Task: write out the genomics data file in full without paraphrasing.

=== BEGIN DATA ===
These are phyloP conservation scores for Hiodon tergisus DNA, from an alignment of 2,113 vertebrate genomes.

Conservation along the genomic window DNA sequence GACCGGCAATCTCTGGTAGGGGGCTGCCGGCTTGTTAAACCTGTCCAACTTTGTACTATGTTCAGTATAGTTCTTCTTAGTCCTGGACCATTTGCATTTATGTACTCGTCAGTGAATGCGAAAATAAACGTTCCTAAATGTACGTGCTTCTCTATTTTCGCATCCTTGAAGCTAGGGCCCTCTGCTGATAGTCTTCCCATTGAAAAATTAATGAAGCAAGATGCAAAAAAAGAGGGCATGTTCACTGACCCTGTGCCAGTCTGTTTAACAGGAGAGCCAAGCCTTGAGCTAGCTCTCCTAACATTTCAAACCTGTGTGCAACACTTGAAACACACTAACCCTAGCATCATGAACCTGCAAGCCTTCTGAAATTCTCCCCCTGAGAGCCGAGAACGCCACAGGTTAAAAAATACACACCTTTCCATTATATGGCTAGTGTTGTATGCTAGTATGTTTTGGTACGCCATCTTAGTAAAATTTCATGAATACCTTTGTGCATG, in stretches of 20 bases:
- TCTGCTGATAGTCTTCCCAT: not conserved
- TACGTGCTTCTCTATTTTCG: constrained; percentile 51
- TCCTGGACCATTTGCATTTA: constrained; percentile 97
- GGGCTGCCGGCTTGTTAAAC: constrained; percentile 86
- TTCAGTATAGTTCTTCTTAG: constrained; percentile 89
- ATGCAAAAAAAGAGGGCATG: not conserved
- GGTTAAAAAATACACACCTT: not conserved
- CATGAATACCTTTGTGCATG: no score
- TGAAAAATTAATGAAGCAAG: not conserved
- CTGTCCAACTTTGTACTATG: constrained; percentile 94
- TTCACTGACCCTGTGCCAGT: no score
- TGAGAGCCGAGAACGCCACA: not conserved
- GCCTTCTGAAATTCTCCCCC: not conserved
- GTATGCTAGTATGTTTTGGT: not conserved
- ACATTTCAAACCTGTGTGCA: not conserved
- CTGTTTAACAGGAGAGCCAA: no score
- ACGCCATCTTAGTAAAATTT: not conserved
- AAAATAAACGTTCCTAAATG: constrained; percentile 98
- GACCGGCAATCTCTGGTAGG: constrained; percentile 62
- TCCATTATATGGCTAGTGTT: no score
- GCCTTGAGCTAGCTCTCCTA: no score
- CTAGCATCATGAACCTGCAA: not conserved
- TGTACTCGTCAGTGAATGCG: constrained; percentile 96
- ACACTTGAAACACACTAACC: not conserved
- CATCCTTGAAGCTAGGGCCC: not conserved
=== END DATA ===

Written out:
These are phyloP conservation scores for Hiodon tergisus DNA, from an alignment of 2,113 vertebrate genomes.

Conservation along the genomic window DNA sequence GACCGGCAATCTCTGGTAGGGGGCTGCCGGCTTGTTAAACCTGTCCAACTTTGTACTATGTTCAGTATAGTTCTTCTTAGTCCTGGACCATTTGCATTTATGTACTCGTCAGTGAATGCGAAAATAAACGTTCCTAAATGTACGTGCTTCTCTATTTTCGCATCCTTGAAGCTAGGGCCCTCTGCTGATAGTCTTCCCATTGAAAAATTAATGAAGCAAGATGCAAAAAAAGAGGGCATGTTCACTGACCCTGTGCCAGTCTGTTTAACAGGAGAGCCAAGCCTTGAGCTAGCTCTCCTAACATTTCAAACCTGTGTGCAACACTTGAAACACACTAACCCTAGCATCATGAACCTGCAAGCCTTCTGAAATTCTCCCCCTGAGAGCCGAGAACGCCACAGGTTAAAAAATACACACCTTTCCATTATATGGCTAGTGTTGTATGCTAGTATGTTTTGGTACGCCATCTTAGTAAAATTTCATGAATACCTTTGTGCATG, in stretches of 20 bases:
- TCTGCTGATAGTCTTCCCAT: not conserved
- TACGTGCTTCTCTATTTTCG: constrained; percentile 51
- TCCTGGACCATTTGCATTTA: constrained; percentile 97
- GGGCTGCCGGCTTGTTAAAC: constrained; percentile 86
- TTCAGTATAGTTCTTCTTAG: constrained; percentile 89
- ATGCAAAAAAAGAGGGCATG: not conserved
- GGTTAAAAAATACACACCTT: not conserved
- CATGAATACCTTTGTGCATG: no score
- TGAAAAATTAATGAAGCAAG: not conserved
- CTGTCCAACTTTGTACTATG: constrained; percentile 94
- TTCACTGACCCTGTGCCAGT: no score
- TGAGAGCCGAGAACGCCACA: not conserved
- GCCTTCTGAAATTCTCCCCC: not conserved
- GTATGCTAGTATGTTTTGGT: not conserved
- ACATTTCAAACCTGTGTGCA: not conserved
- CTGTTTAACAGGAGAGCCAA: no score
- ACGCCATCTTAGTAAAATTT: not conserved
- AAAATAAACGTTCCTAAATG: constrained; percentile 98
- GACCGGCAATCTCTGGTAGG: constrained; percentile 62
- TCCATTATATGGCTAGTGTT: no score
- GCCTTGAGCTAGCTCTCCTA: no score
- CTAGCATCATGAACCTGCAA: not conserved
- TGTACTCGTCAGTGAATGCG: constrained; percentile 96
- ACACTTGAAACACACTAACC: not conserved
- CATCCTTGAAGCTAGGGCCC: not conserved